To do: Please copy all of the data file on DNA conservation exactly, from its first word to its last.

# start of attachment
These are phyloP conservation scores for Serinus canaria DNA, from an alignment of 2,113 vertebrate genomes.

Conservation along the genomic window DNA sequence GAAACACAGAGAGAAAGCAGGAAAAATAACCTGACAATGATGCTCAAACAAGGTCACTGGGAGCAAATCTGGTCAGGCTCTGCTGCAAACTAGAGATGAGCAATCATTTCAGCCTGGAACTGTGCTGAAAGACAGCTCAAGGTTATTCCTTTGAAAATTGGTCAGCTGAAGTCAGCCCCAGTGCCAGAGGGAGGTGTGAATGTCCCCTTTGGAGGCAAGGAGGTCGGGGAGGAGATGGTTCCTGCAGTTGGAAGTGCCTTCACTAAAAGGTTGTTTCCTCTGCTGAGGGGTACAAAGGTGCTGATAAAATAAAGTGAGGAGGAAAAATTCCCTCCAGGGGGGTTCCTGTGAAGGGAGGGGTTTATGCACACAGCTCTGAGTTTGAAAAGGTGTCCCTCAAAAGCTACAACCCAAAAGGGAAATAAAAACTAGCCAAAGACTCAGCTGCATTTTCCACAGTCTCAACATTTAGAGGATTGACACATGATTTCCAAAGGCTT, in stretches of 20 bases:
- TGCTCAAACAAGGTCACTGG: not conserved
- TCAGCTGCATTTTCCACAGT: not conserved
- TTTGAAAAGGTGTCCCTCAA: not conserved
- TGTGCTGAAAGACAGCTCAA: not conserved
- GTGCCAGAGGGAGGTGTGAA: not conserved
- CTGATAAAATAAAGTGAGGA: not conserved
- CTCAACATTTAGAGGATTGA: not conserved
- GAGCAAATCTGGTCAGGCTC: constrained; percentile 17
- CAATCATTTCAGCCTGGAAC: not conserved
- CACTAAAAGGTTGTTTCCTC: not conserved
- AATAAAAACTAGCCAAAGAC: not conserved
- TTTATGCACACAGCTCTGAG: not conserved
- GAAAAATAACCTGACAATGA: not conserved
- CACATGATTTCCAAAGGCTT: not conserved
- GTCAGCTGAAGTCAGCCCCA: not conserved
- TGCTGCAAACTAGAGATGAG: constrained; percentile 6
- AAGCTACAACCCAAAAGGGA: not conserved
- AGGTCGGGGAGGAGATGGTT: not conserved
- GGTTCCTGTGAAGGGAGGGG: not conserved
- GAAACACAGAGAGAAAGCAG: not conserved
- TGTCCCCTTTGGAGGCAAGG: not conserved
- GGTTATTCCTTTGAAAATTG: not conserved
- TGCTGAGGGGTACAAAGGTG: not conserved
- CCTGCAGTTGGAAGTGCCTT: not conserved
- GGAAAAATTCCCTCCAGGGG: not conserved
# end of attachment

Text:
These are phyloP conservation scores for Serinus canaria DNA, from an alignment of 2,113 vertebrate genomes.

Conservation along the genomic window DNA sequence GAAACACAGAGAGAAAGCAGGAAAAATAACCTGACAATGATGCTCAAACAAGGTCACTGGGAGCAAATCTGGTCAGGCTCTGCTGCAAACTAGAGATGAGCAATCATTTCAGCCTGGAACTGTGCTGAAAGACAGCTCAAGGTTATTCCTTTGAAAATTGGTCAGCTGAAGTCAGCCCCAGTGCCAGAGGGAGGTGTGAATGTCCCCTTTGGAGGCAAGGAGGTCGGGGAGGAGATGGTTCCTGCAGTTGGAAGTGCCTTCACTAAAAGGTTGTTTCCTCTGCTGAGGGGTACAAAGGTGCTGATAAAATAAAGTGAGGAGGAAAAATTCCCTCCAGGGGGGTTCCTGTGAAGGGAGGGGTTTATGCACACAGCTCTGAGTTTGAAAAGGTGTCCCTCAAAAGCTACAACCCAAAAGGGAAATAAAAACTAGCCAAAGACTCAGCTGCATTTTCCACAGTCTCAACATTTAGAGGATTGACACATGATTTCCAAAGGCTT, in stretches of 20 bases:
- TGCTCAAACAAGGTCACTGG: not conserved
- TCAGCTGCATTTTCCACAGT: not conserved
- TTTGAAAAGGTGTCCCTCAA: not conserved
- TGTGCTGAAAGACAGCTCAA: not conserved
- GTGCCAGAGGGAGGTGTGAA: not conserved
- CTGATAAAATAAAGTGAGGA: not conserved
- CTCAACATTTAGAGGATTGA: not conserved
- GAGCAAATCTGGTCAGGCTC: constrained; percentile 17
- CAATCATTTCAGCCTGGAAC: not conserved
- CACTAAAAGGTTGTTTCCTC: not conserved
- AATAAAAACTAGCCAAAGAC: not conserved
- TTTATGCACACAGCTCTGAG: not conserved
- GAAAAATAACCTGACAATGA: not conserved
- CACATGATTTCCAAAGGCTT: not conserved
- GTCAGCTGAAGTCAGCCCCA: not conserved
- TGCTGCAAACTAGAGATGAG: constrained; percentile 6
- AAGCTACAACCCAAAAGGGA: not conserved
- AGGTCGGGGAGGAGATGGTT: not conserved
- GGTTCCTGTGAAGGGAGGGG: not conserved
- GAAACACAGAGAGAAAGCAG: not conserved
- TGTCCCCTTTGGAGGCAAGG: not conserved
- GGTTATTCCTTTGAAAATTG: not conserved
- TGCTGAGGGGTACAAAGGTG: not conserved
- CCTGCAGTTGGAAGTGCCTT: not conserved
- GGAAAAATTCCCTCCAGGGG: not conserved